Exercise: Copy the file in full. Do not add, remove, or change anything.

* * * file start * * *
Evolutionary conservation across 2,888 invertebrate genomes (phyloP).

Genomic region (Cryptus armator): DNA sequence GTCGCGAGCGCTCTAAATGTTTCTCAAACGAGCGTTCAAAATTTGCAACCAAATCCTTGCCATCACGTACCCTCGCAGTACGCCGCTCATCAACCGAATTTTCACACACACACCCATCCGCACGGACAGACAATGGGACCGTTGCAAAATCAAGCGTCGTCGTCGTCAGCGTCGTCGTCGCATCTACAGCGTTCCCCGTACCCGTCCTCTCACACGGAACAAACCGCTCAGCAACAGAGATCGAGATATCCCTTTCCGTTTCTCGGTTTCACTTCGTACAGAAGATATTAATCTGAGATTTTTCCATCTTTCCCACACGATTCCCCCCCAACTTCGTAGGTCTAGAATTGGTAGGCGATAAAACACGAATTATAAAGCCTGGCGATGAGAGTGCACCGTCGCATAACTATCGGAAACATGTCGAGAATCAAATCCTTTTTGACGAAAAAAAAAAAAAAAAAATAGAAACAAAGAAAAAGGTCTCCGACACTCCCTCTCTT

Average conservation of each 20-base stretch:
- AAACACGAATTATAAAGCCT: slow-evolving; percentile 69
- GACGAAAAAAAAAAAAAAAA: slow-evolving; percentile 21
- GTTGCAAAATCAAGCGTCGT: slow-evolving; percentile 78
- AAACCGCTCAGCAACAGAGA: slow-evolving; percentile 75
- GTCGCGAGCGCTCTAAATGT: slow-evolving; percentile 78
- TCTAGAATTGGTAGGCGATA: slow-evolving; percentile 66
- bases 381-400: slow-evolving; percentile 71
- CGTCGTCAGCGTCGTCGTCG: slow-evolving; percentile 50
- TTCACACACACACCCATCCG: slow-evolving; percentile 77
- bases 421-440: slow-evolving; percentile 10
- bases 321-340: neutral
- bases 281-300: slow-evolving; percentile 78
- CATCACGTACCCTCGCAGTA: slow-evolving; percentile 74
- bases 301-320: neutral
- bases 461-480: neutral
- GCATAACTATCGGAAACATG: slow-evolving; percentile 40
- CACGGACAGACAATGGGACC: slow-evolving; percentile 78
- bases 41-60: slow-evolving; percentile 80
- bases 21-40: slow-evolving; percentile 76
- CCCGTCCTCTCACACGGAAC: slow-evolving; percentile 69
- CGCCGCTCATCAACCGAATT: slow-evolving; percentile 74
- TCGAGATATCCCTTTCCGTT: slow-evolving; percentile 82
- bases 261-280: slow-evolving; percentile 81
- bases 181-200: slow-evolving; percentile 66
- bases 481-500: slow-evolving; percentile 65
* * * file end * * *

Evolutionary conservation across 2,888 invertebrate genomes (phyloP).

Genomic region (Cryptus armator): DNA sequence GTCGCGAGCGCTCTAAATGTTTCTCAAACGAGCGTTCAAAATTTGCAACCAAATCCTTGCCATCACGTACCCTCGCAGTACGCCGCTCATCAACCGAATTTTCACACACACACCCATCCGCACGGACAGACAATGGGACCGTTGCAAAATCAAGCGTCGTCGTCGTCAGCGTCGTCGTCGCATCTACAGCGTTCCCCGTACCCGTCCTCTCACACGGAACAAACCGCTCAGCAACAGAGATCGAGATATCCCTTTCCGTTTCTCGGTTTCACTTCGTACAGAAGATATTAATCTGAGATTTTTCCATCTTTCCCACACGATTCCCCCCCAACTTCGTAGGTCTAGAATTGGTAGGCGATAAAACACGAATTATAAAGCCTGGCGATGAGAGTGCACCGTCGCATAACTATCGGAAACATGTCGAGAATCAAATCCTTTTTGACGAAAAAAAAAAAAAAAAAATAGAAACAAAGAAAAAGGTCTCCGACACTCCCTCTCTT

Average conservation of each 20-base stretch:
- AAACACGAATTATAAAGCCT: slow-evolving; percentile 69
- GACGAAAAAAAAAAAAAAAA: slow-evolving; percentile 21
- GTTGCAAAATCAAGCGTCGT: slow-evolving; percentile 78
- AAACCGCTCAGCAACAGAGA: slow-evolving; percentile 75
- GTCGCGAGCGCTCTAAATGT: slow-evolving; percentile 78
- TCTAGAATTGGTAGGCGATA: slow-evolving; percentile 66
- bases 381-400: slow-evolving; percentile 71
- CGTCGTCAGCGTCGTCGTCG: slow-evolving; percentile 50
- TTCACACACACACCCATCCG: slow-evolving; percentile 77
- bases 421-440: slow-evolving; percentile 10
- bases 321-340: neutral
- bases 281-300: slow-evolving; percentile 78
- CATCACGTACCCTCGCAGTA: slow-evolving; percentile 74
- bases 301-320: neutral
- bases 461-480: neutral
- GCATAACTATCGGAAACATG: slow-evolving; percentile 40
- CACGGACAGACAATGGGACC: slow-evolving; percentile 78
- bases 41-60: slow-evolving; percentile 80
- bases 21-40: slow-evolving; percentile 76
- CCCGTCCTCTCACACGGAAC: slow-evolving; percentile 69
- CGCCGCTCATCAACCGAATT: slow-evolving; percentile 74
- TCGAGATATCCCTTTCCGTT: slow-evolving; percentile 82
- bases 261-280: slow-evolving; percentile 81
- bases 181-200: slow-evolving; percentile 66
- bases 481-500: slow-evolving; percentile 65